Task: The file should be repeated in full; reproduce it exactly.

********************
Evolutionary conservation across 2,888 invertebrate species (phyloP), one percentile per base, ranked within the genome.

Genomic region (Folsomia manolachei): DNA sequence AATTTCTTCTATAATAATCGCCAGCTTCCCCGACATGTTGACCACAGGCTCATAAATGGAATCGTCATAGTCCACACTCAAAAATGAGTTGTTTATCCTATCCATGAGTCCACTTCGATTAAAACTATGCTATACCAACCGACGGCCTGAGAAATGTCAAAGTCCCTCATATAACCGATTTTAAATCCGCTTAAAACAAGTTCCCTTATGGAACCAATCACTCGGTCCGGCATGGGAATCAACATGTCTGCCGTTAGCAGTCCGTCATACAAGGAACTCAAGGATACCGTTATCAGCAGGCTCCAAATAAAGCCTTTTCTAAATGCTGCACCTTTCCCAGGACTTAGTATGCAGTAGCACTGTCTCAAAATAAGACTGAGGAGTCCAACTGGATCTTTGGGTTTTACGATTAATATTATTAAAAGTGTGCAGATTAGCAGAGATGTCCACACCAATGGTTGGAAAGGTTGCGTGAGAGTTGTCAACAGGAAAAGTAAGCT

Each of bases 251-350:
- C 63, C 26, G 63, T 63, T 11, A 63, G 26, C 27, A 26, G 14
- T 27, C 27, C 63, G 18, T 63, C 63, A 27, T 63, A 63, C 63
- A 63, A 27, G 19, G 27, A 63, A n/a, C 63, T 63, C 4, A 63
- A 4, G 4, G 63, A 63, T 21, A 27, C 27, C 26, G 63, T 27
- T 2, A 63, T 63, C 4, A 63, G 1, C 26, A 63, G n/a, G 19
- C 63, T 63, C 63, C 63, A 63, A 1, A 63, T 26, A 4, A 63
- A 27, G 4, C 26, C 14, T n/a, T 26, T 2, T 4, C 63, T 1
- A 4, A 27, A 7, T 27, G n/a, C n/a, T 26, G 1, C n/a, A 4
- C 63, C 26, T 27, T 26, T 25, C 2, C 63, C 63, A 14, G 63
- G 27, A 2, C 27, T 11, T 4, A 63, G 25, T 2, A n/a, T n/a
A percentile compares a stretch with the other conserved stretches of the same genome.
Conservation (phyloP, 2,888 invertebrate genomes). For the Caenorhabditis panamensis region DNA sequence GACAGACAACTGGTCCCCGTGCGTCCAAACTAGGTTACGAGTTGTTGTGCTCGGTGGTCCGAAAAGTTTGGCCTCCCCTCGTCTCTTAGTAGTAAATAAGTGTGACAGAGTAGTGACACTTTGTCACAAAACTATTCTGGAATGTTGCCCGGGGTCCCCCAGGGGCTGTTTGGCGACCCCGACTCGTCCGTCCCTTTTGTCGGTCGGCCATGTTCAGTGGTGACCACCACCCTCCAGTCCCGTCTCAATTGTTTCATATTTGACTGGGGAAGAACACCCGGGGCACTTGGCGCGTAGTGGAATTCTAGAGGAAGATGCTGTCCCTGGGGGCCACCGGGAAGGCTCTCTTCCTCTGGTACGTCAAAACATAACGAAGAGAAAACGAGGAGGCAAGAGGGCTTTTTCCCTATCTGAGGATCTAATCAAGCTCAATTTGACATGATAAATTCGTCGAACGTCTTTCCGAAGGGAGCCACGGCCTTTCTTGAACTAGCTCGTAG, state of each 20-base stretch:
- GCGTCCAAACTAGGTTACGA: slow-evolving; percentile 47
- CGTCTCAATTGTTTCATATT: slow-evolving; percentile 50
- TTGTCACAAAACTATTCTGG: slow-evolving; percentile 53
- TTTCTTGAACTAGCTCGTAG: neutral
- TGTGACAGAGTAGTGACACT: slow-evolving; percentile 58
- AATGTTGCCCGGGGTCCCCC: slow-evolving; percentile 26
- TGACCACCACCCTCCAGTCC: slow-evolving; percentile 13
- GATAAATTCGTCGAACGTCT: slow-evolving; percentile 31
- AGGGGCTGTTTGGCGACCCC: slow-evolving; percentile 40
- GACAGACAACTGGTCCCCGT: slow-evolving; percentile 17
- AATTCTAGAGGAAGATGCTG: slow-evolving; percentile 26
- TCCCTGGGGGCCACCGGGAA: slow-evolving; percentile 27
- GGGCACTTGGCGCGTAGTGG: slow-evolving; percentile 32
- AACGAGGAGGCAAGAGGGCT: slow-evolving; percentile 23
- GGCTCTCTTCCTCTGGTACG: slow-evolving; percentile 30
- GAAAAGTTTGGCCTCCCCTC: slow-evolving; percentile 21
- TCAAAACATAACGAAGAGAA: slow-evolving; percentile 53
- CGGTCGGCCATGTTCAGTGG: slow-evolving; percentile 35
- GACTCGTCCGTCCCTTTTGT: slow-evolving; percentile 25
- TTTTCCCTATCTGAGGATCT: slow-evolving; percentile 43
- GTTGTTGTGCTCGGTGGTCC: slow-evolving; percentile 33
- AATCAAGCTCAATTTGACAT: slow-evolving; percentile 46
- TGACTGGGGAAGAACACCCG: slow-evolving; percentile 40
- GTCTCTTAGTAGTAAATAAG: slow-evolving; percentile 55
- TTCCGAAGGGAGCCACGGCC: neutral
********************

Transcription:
Evolutionary conservation across 2,888 invertebrate species (phyloP), one percentile per base, ranked within the genome.

Genomic region (Folsomia manolachei): DNA sequence AATTTCTTCTATAATAATCGCCAGCTTCCCCGACATGTTGACCACAGGCTCATAAATGGAATCGTCATAGTCCACACTCAAAAATGAGTTGTTTATCCTATCCATGAGTCCACTTCGATTAAAACTATGCTATACCAACCGACGGCCTGAGAAATGTCAAAGTCCCTCATATAACCGATTTTAAATCCGCTTAAAACAAGTTCCCTTATGGAACCAATCACTCGGTCCGGCATGGGAATCAACATGTCTGCCGTTAGCAGTCCGTCATACAAGGAACTCAAGGATACCGTTATCAGCAGGCTCCAAATAAAGCCTTTTCTAAATGCTGCACCTTTCCCAGGACTTAGTATGCAGTAGCACTGTCTCAAAATAAGACTGAGGAGTCCAACTGGATCTTTGGGTTTTACGATTAATATTATTAAAAGTGTGCAGATTAGCAGAGATGTCCACACCAATGGTTGGAAAGGTTGCGTGAGAGTTGTCAACAGGAAAAGTAAGCT

Each of bases 251-350:
- C 63, C 26, G 63, T 63, T 11, A 63, G 26, C 27, A 26, G 14
- T 27, C 27, C 63, G 18, T 63, C 63, A 27, T 63, A 63, C 63
- A 63, A 27, G 19, G 27, A 63, A n/a, C 63, T 63, C 4, A 63
- A 4, G 4, G 63, A 63, T 21, A 27, C 27, C 26, G 63, T 27
- T 2, A 63, T 63, C 4, A 63, G 1, C 26, A 63, G n/a, G 19
- C 63, T 63, C 63, C 63, A 63, A 1, A 63, T 26, A 4, A 63
- A 27, G 4, C 26, C 14, T n/a, T 26, T 2, T 4, C 63, T 1
- A 4, A 27, A 7, T 27, G n/a, C n/a, T 26, G 1, C n/a, A 4
- C 63, C 26, T 27, T 26, T 25, C 2, C 63, C 63, A 14, G 63
- G 27, A 2, C 27, T 11, T 4, A 63, G 25, T 2, A n/a, T n/a
A percentile compares a stretch with the other conserved stretches of the same genome.
Conservation (phyloP, 2,888 invertebrate genomes). For the Caenorhabditis panamensis region DNA sequence GACAGACAACTGGTCCCCGTGCGTCCAAACTAGGTTACGAGTTGTTGTGCTCGGTGGTCCGAAAAGTTTGGCCTCCCCTCGTCTCTTAGTAGTAAATAAGTGTGACAGAGTAGTGACACTTTGTCACAAAACTATTCTGGAATGTTGCCCGGGGTCCCCCAGGGGCTGTTTGGCGACCCCGACTCGTCCGTCCCTTTTGTCGGTCGGCCATGTTCAGTGGTGACCACCACCCTCCAGTCCCGTCTCAATTGTTTCATATTTGACTGGGGAAGAACACCCGGGGCACTTGGCGCGTAGTGGAATTCTAGAGGAAGATGCTGTCCCTGGGGGCCACCGGGAAGGCTCTCTTCCTCTGGTACGTCAAAACATAACGAAGAGAAAACGAGGAGGCAAGAGGGCTTTTTCCCTATCTGAGGATCTAATCAAGCTCAATTTGACATGATAAATTCGTCGAACGTCTTTCCGAAGGGAGCCACGGCCTTTCTTGAACTAGCTCGTAG, state of each 20-base stretch:
- GCGTCCAAACTAGGTTACGA: slow-evolving; percentile 47
- CGTCTCAATTGTTTCATATT: slow-evolving; percentile 50
- TTGTCACAAAACTATTCTGG: slow-evolving; percentile 53
- TTTCTTGAACTAGCTCGTAG: neutral
- TGTGACAGAGTAGTGACACT: slow-evolving; percentile 58
- AATGTTGCCCGGGGTCCCCC: slow-evolving; percentile 26
- TGACCACCACCCTCCAGTCC: slow-evolving; percentile 13
- GATAAATTCGTCGAACGTCT: slow-evolving; percentile 31
- AGGGGCTGTTTGGCGACCCC: slow-evolving; percentile 40
- GACAGACAACTGGTCCCCGT: slow-evolving; percentile 17
- AATTCTAGAGGAAGATGCTG: slow-evolving; percentile 26
- TCCCTGGGGGCCACCGGGAA: slow-evolving; percentile 27
- GGGCACTTGGCGCGTAGTGG: slow-evolving; percentile 32
- AACGAGGAGGCAAGAGGGCT: slow-evolving; percentile 23
- GGCTCTCTTCCTCTGGTACG: slow-evolving; percentile 30
- GAAAAGTTTGGCCTCCCCTC: slow-evolving; percentile 21
- TCAAAACATAACGAAGAGAA: slow-evolving; percentile 53
- CGGTCGGCCATGTTCAGTGG: slow-evolving; percentile 35
- GACTCGTCCGTCCCTTTTGT: slow-evolving; percentile 25
- TTTTCCCTATCTGAGGATCT: slow-evolving; percentile 43
- GTTGTTGTGCTCGGTGGTCC: slow-evolving; percentile 33
- AATCAAGCTCAATTTGACAT: slow-evolving; percentile 46
- TGACTGGGGAAGAACACCCG: slow-evolving; percentile 40
- GTCTCTTAGTAGTAAATAAG: slow-evolving; percentile 55
- TTCCGAAGGGAGCCACGGCC: neutral